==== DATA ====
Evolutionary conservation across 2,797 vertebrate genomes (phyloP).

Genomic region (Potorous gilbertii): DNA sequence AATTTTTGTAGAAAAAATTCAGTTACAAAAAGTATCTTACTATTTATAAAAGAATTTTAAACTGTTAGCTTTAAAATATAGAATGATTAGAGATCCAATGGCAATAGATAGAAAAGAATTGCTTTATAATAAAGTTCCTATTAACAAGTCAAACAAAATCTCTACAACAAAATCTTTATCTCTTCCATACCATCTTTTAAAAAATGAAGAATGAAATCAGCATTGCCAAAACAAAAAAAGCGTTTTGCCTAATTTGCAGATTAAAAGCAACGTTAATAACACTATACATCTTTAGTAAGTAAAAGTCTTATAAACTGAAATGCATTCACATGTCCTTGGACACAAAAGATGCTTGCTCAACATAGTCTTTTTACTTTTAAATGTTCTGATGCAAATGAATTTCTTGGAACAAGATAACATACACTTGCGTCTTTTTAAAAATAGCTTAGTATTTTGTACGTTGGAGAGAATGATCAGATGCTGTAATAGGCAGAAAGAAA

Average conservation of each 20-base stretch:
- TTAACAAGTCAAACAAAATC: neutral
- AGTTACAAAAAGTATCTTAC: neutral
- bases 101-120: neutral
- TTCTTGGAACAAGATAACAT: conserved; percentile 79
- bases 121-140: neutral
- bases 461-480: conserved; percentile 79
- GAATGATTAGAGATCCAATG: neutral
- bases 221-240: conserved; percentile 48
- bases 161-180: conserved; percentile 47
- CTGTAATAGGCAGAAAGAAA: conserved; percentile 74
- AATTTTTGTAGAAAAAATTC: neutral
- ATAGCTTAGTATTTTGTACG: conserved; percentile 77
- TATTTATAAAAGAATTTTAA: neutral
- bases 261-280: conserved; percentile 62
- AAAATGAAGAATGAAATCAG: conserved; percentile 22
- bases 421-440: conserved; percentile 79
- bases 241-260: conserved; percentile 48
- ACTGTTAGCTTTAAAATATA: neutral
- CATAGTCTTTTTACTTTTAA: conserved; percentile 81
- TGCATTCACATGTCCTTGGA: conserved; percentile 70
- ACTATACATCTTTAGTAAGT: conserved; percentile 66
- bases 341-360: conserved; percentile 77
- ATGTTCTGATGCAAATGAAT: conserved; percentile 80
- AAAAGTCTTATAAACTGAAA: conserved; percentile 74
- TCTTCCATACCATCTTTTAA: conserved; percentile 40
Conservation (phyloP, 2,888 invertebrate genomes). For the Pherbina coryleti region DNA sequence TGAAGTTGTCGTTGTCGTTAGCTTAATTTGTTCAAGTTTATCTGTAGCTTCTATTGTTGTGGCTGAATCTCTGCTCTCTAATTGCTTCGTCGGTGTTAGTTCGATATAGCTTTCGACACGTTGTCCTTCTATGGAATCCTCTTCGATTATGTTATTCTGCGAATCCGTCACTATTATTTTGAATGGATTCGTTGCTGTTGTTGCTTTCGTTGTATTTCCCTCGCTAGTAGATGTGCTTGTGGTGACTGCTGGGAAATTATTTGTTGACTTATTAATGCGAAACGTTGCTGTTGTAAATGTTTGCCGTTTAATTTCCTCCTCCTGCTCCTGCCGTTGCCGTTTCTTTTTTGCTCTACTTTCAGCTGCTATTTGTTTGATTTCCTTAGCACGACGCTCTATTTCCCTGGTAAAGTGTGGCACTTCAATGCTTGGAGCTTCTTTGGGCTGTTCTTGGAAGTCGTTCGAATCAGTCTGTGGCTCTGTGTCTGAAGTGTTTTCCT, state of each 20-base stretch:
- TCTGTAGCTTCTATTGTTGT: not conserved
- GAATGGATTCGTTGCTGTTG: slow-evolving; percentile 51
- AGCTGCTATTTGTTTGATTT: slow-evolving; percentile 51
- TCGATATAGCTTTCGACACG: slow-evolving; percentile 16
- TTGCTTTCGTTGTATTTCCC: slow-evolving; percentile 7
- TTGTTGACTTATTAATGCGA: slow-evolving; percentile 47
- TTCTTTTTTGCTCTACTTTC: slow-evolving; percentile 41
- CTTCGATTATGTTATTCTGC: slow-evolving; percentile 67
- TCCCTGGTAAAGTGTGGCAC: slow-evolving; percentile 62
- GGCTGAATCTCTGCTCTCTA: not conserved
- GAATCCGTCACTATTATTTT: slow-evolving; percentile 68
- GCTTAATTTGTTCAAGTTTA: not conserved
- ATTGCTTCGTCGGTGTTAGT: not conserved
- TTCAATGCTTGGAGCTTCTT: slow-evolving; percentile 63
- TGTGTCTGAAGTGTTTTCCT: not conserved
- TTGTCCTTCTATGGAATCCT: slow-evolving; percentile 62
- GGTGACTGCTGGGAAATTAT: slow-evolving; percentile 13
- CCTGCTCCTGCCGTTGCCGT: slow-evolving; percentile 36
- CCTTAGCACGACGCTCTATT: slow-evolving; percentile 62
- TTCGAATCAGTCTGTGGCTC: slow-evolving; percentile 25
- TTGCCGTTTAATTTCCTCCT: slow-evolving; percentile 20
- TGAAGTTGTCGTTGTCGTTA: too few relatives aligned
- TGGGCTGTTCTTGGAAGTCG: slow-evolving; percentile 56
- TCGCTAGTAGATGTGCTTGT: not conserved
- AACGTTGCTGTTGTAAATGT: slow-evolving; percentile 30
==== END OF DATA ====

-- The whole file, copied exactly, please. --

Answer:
Evolutionary conservation across 2,797 vertebrate genomes (phyloP).

Genomic region (Potorous gilbertii): DNA sequence AATTTTTGTAGAAAAAATTCAGTTACAAAAAGTATCTTACTATTTATAAAAGAATTTTAAACTGTTAGCTTTAAAATATAGAATGATTAGAGATCCAATGGCAATAGATAGAAAAGAATTGCTTTATAATAAAGTTCCTATTAACAAGTCAAACAAAATCTCTACAACAAAATCTTTATCTCTTCCATACCATCTTTTAAAAAATGAAGAATGAAATCAGCATTGCCAAAACAAAAAAAGCGTTTTGCCTAATTTGCAGATTAAAAGCAACGTTAATAACACTATACATCTTTAGTAAGTAAAAGTCTTATAAACTGAAATGCATTCACATGTCCTTGGACACAAAAGATGCTTGCTCAACATAGTCTTTTTACTTTTAAATGTTCTGATGCAAATGAATTTCTTGGAACAAGATAACATACACTTGCGTCTTTTTAAAAATAGCTTAGTATTTTGTACGTTGGAGAGAATGATCAGATGCTGTAATAGGCAGAAAGAAA

Average conservation of each 20-base stretch:
- TTAACAAGTCAAACAAAATC: neutral
- AGTTACAAAAAGTATCTTAC: neutral
- bases 101-120: neutral
- TTCTTGGAACAAGATAACAT: conserved; percentile 79
- bases 121-140: neutral
- bases 461-480: conserved; percentile 79
- GAATGATTAGAGATCCAATG: neutral
- bases 221-240: conserved; percentile 48
- bases 161-180: conserved; percentile 47
- CTGTAATAGGCAGAAAGAAA: conserved; percentile 74
- AATTTTTGTAGAAAAAATTC: neutral
- ATAGCTTAGTATTTTGTACG: conserved; percentile 77
- TATTTATAAAAGAATTTTAA: neutral
- bases 261-280: conserved; percentile 62
- AAAATGAAGAATGAAATCAG: conserved; percentile 22
- bases 421-440: conserved; percentile 79
- bases 241-260: conserved; percentile 48
- ACTGTTAGCTTTAAAATATA: neutral
- CATAGTCTTTTTACTTTTAA: conserved; percentile 81
- TGCATTCACATGTCCTTGGA: conserved; percentile 70
- ACTATACATCTTTAGTAAGT: conserved; percentile 66
- bases 341-360: conserved; percentile 77
- ATGTTCTGATGCAAATGAAT: conserved; percentile 80
- AAAAGTCTTATAAACTGAAA: conserved; percentile 74
- TCTTCCATACCATCTTTTAA: conserved; percentile 40
Conservation (phyloP, 2,888 invertebrate genomes). For the Pherbina coryleti region DNA sequence TGAAGTTGTCGTTGTCGTTAGCTTAATTTGTTCAAGTTTATCTGTAGCTTCTATTGTTGTGGCTGAATCTCTGCTCTCTAATTGCTTCGTCGGTGTTAGTTCGATATAGCTTTCGACACGTTGTCCTTCTATGGAATCCTCTTCGATTATGTTATTCTGCGAATCCGTCACTATTATTTTGAATGGATTCGTTGCTGTTGTTGCTTTCGTTGTATTTCCCTCGCTAGTAGATGTGCTTGTGGTGACTGCTGGGAAATTATTTGTTGACTTATTAATGCGAAACGTTGCTGTTGTAAATGTTTGCCGTTTAATTTCCTCCTCCTGCTCCTGCCGTTGCCGTTTCTTTTTTGCTCTACTTTCAGCTGCTATTTGTTTGATTTCCTTAGCACGACGCTCTATTTCCCTGGTAAAGTGTGGCACTTCAATGCTTGGAGCTTCTTTGGGCTGTTCTTGGAAGTCGTTCGAATCAGTCTGTGGCTCTGTGTCTGAAGTGTTTTCCT, state of each 20-base stretch:
- TCTGTAGCTTCTATTGTTGT: not conserved
- GAATGGATTCGTTGCTGTTG: slow-evolving; percentile 51
- AGCTGCTATTTGTTTGATTT: slow-evolving; percentile 51
- TCGATATAGCTTTCGACACG: slow-evolving; percentile 16
- TTGCTTTCGTTGTATTTCCC: slow-evolving; percentile 7
- TTGTTGACTTATTAATGCGA: slow-evolving; percentile 47
- TTCTTTTTTGCTCTACTTTC: slow-evolving; percentile 41
- CTTCGATTATGTTATTCTGC: slow-evolving; percentile 67
- TCCCTGGTAAAGTGTGGCAC: slow-evolving; percentile 62
- GGCTGAATCTCTGCTCTCTA: not conserved
- GAATCCGTCACTATTATTTT: slow-evolving; percentile 68
- GCTTAATTTGTTCAAGTTTA: not conserved
- ATTGCTTCGTCGGTGTTAGT: not conserved
- TTCAATGCTTGGAGCTTCTT: slow-evolving; percentile 63
- TGTGTCTGAAGTGTTTTCCT: not conserved
- TTGTCCTTCTATGGAATCCT: slow-evolving; percentile 62
- GGTGACTGCTGGGAAATTAT: slow-evolving; percentile 13
- CCTGCTCCTGCCGTTGCCGT: slow-evolving; percentile 36
- CCTTAGCACGACGCTCTATT: slow-evolving; percentile 62
- TTCGAATCAGTCTGTGGCTC: slow-evolving; percentile 25
- TTGCCGTTTAATTTCCTCCT: slow-evolving; percentile 20
- TGAAGTTGTCGTTGTCGTTA: too few relatives aligned
- TGGGCTGTTCTTGGAAGTCG: slow-evolving; percentile 56
- TCGCTAGTAGATGTGCTTGT: not conserved
- AACGTTGCTGTTGTAAATGT: slow-evolving; percentile 30